Rank: Sapper 925817
Regiment or Ship: 2nd Bn Canadian Railway Troops
Service Number(s): 925817
Date of Birth: 18.06.1894
Place of Birth: Bexhill, Sussex
Date of Death: 20.12.1918
Place of Death: FranceAddress: Acacia House, 36 Windsor Road, Bexhill
Photos and newspaper articles
Parents: John Whitsey Parbery, b. 1871 in Hulme, Manchester, d. 1967, and Agnes Parbery (nee Bourner) b. 1870 in Tenterden, Kent, d. 1954.
Cyril Parbery, b. 1896 in Bexhill, d. 1970 in Bexhill. W0241 PARBERY Cyril
Elizabeth Alice Parbery, b. 1899 in Cape Colony, Capetown (British).
Violet May Parbery, b. 1903 in Kingsthorpe, Northamptonshire.
In 1896 John’s family lived at Stockleigh in Windsor Road but, on 25th May 1897, they travelled to Cape Town aboard the ‘Nineveh’. Their third child, Elizabeth Alice, was born there, and by 1901 they were living at 46 High Street, Kingsthorpe, Northamptonshire. In 1911, however, they had moved back to Windsor Road, Bexhill, this time to No. 36. In 1896 John was a photographer but subsequently gave his occupation as house painter and paperhanger.
John emigrated to Canada in 1913 – leaving Liverpool on 29th March and arriving in Halifax, Nova Scotia on 7th April. By 10th October 1915 he was in Quebec and in 1916 was living in Regina, Saskatchewan.
First World War Experience
The only things we know about John’s activities during the war years can be got from the local newspaper – the Bexhill Observer.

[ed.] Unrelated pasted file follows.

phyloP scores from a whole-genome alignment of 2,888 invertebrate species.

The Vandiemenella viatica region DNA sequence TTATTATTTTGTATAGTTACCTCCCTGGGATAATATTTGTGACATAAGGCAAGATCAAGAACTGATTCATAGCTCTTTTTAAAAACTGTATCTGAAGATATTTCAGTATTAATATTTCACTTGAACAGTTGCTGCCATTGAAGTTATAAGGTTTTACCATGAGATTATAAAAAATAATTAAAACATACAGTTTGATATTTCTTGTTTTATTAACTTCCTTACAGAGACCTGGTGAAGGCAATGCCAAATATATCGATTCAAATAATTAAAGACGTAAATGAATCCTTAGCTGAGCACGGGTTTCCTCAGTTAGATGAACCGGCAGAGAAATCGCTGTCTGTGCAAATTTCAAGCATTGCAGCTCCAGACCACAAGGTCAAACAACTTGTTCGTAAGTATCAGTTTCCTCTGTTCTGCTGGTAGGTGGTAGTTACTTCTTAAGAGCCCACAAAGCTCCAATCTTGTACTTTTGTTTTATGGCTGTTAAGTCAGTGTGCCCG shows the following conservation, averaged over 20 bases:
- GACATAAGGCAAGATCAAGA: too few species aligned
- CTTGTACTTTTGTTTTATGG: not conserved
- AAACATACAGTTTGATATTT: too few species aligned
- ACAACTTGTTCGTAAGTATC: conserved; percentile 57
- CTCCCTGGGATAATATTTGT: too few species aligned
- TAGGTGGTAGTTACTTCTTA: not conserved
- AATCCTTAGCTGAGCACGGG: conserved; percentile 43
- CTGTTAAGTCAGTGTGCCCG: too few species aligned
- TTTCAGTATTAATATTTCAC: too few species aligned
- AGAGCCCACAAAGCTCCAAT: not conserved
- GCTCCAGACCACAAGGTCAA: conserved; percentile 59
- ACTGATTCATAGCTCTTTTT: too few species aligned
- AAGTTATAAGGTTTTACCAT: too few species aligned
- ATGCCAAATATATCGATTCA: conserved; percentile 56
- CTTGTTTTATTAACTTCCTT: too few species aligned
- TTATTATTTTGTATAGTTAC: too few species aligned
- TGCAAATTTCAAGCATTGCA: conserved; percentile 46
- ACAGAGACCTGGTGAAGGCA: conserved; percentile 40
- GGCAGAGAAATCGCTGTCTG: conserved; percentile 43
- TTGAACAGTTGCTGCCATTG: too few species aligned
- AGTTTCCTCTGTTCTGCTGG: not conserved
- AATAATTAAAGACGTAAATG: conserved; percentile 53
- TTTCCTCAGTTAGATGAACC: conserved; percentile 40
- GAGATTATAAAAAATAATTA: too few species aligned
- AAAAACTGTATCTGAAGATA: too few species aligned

On the 24th October 1914 an article appeared headed “Bexhill Canadians Home Again” and it listed “Private Jack Parbery, whose parents have resided in the town for a long while”.
The following obituary appeared in the same newspaper dated 18th January 1919 and completes the story of John’s war service.
“Mr. and Mrs. John Parbery of 36 Windsor-road have received the sad news of the death of their eldest son, Sapper John Henry Parbery, of the Canadian Railway Troops. He succumbed to bronchial pneumonia following influenza at a casualty clearing station in France.
Sapper Parbery came over originally with the first Canadian Contingent in 1914. Owing to rheumatic fever he was discharged in 1915 and went back to Canada, but in 1916 he courageously rejoined, and in consequence of his former illness was transferred to the Railway Troops.
His parents, in addition to the official message, received a letter from the Sister-in-Charge, explaining that their son was very ill. Not hearing again immediately, they hoped the illness had taken a turn for the better but a second letter from the Sister, written in very sympathetic terms, acquainted them with the fatal termination of the illness.
A pathetic incident is that Private C. Parbery, Royal Sussex Regiment, brother of the deceased, in coming home on leave, is believed to have passed the clearing station where his brother lay ill without being aware of it. Private C. Parbery was wounded some time ago. His brother had escaped without a wound, and his death a few days before Christmas and when in expectation of seeing his home, is doubly distressing.”